You don’t have to spill your tea

Keena Du, Executive Opinions Editor

Armed with the cruelest  interrogation tools, they poke and prod to find out everything I know. I am a towel, being wrung out for every drop of knowledge I have.

No, these torturers aren’t part of a cult or gang — they’re my friends when they suspect I’m hiding something.

From a very young age, we’ve been taught that “Honesty is the best policy.” We chanted rhymes about how secrets ought to be shared, we frowned at whispered conversations and we cried when we thought sPhoto illustration by Richard Chu
omeone might be hiding something from us. But as we grow older, we need to realize that although honesty is important to any relationship’s development, we still have every right to keep certain things private.

As a senior, I’ve been receiving a lot of pressure to share my grades, test scores and a list of universities I’m applying to. While many people have been understanding of my desire for privacy in these matters, many others have also been stubborn and insistent. I’ve received incredulous responses from friends who ask, “Aren’t we friends? Why don’t you trust me? Why are you keeping everything such a big secret?”

I began to believe I was a bad friend for choosing not to disclose personal information. I started to feel embarrassed and ashamed when I told people I wasn’t going to share the details of my life that my peers have so easily exchanged about themselves. But relationships aren’t measured by the number of secrets shared between two people. Friendships should not be sculpted out of the obligation to surrender our unshared truths. They should grow under the mutual understanding that while no one is bound to the obligations to share, the option is always there if either person wants to.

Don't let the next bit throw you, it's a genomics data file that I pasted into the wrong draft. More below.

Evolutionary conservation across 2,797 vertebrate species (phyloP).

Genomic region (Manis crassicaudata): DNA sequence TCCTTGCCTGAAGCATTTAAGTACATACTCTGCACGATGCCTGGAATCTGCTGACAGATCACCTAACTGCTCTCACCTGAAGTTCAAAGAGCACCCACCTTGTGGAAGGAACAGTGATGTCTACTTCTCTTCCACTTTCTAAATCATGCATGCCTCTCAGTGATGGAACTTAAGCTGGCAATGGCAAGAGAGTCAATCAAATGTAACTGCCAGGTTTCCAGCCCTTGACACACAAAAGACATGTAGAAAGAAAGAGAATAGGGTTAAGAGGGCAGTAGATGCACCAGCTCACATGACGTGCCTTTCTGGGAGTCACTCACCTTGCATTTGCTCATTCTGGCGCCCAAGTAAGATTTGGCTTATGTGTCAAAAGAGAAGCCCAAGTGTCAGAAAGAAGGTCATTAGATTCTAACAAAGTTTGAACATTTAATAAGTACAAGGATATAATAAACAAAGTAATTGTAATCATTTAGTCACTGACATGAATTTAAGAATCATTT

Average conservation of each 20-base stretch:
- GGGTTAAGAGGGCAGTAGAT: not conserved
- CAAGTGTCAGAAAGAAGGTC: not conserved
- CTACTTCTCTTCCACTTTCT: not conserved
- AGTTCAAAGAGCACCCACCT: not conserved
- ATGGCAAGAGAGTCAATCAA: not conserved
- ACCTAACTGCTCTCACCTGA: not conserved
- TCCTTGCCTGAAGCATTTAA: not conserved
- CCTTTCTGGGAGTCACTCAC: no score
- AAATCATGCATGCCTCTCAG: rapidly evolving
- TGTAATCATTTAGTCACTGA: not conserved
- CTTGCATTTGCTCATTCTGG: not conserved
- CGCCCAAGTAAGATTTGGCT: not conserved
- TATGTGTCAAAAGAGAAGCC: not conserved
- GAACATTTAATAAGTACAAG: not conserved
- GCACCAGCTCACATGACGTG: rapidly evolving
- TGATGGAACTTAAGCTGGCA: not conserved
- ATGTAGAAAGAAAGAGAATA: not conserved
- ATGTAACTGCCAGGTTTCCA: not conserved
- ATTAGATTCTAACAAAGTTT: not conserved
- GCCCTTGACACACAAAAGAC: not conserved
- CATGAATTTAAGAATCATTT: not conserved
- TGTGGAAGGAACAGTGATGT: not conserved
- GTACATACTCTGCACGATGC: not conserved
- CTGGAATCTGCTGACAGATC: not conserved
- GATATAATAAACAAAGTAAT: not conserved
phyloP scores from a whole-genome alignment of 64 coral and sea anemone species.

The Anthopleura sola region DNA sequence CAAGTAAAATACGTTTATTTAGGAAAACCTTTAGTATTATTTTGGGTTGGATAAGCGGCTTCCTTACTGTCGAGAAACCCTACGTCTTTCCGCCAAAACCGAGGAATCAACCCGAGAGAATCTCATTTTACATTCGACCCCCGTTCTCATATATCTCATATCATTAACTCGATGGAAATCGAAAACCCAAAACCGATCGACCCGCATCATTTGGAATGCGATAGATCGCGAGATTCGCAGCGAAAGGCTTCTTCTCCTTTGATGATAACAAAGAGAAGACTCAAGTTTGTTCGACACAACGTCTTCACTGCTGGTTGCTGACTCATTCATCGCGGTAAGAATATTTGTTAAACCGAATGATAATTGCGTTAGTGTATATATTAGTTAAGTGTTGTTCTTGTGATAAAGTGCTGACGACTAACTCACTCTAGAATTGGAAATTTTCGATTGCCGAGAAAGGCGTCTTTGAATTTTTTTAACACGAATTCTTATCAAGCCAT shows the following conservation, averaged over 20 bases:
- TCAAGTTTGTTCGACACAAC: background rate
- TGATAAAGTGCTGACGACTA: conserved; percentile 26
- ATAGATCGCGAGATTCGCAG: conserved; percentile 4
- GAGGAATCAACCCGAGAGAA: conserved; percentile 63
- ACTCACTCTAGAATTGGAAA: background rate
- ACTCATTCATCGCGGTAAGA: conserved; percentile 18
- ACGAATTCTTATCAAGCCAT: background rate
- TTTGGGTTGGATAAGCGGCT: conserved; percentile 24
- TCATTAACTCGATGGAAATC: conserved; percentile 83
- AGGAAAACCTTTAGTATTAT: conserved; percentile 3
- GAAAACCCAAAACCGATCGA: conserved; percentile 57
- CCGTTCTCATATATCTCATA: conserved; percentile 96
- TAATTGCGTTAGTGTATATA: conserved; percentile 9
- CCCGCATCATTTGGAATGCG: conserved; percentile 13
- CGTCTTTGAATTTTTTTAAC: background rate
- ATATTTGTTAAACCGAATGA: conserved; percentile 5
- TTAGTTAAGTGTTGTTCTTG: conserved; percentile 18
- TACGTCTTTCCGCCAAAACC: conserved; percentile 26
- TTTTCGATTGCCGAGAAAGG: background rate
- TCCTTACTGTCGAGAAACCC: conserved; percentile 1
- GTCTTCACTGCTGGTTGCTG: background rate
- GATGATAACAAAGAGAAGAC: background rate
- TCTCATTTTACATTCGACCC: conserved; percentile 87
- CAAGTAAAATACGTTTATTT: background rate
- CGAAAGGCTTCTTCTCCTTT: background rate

Whether you are being promptedto answer a nosy stranger’s questions,or compelled to respond to a persistent friend’s relentless badgering, evaluate how necessary the information is to the recipient before sharing. Very often, their line of inquisition is simply brought on by curiosity, competitiveness or the desire for inclusion.

It’s because of this third and final reason that we find it so difficult to operate under the pretenses of a “non-binding secrets” friendship. Humans are perpetually in a state of either self-consciousness or self-obsession to some degree, if not both simultaneously. When I find out my friend has a secret she won’t share with me, fueled by both insecurity and narcissism, I automatically assume that whatever dirt she’s hiding must relate to me. If she’s chosen not to share, then the secret must concern me in some way. What other explanation could there possibly be for her secrecy?

To those who are self-centered or self-conscious like me in these cases, newsflash: it’s not always about you.

I never stopped to consider the possibility that her “secret” wasn’t a matter of keeping something from me, but rather a matter of keeping something to herself. Likewise, I’m sure my friends don’t always realize that my privacy regarding my academic statistics is not meant to be an assault against our friendship, but rather a personal decision.

We all choose what we keep to ourselves and what we share with others. Friend or not, those choices should be respected.

So don’t listen to the begging, urging and whining from whoever is bothering you. Between you and me, I say feel free to keep your cat in the bag, your dirt un-dished and your tea unspilled.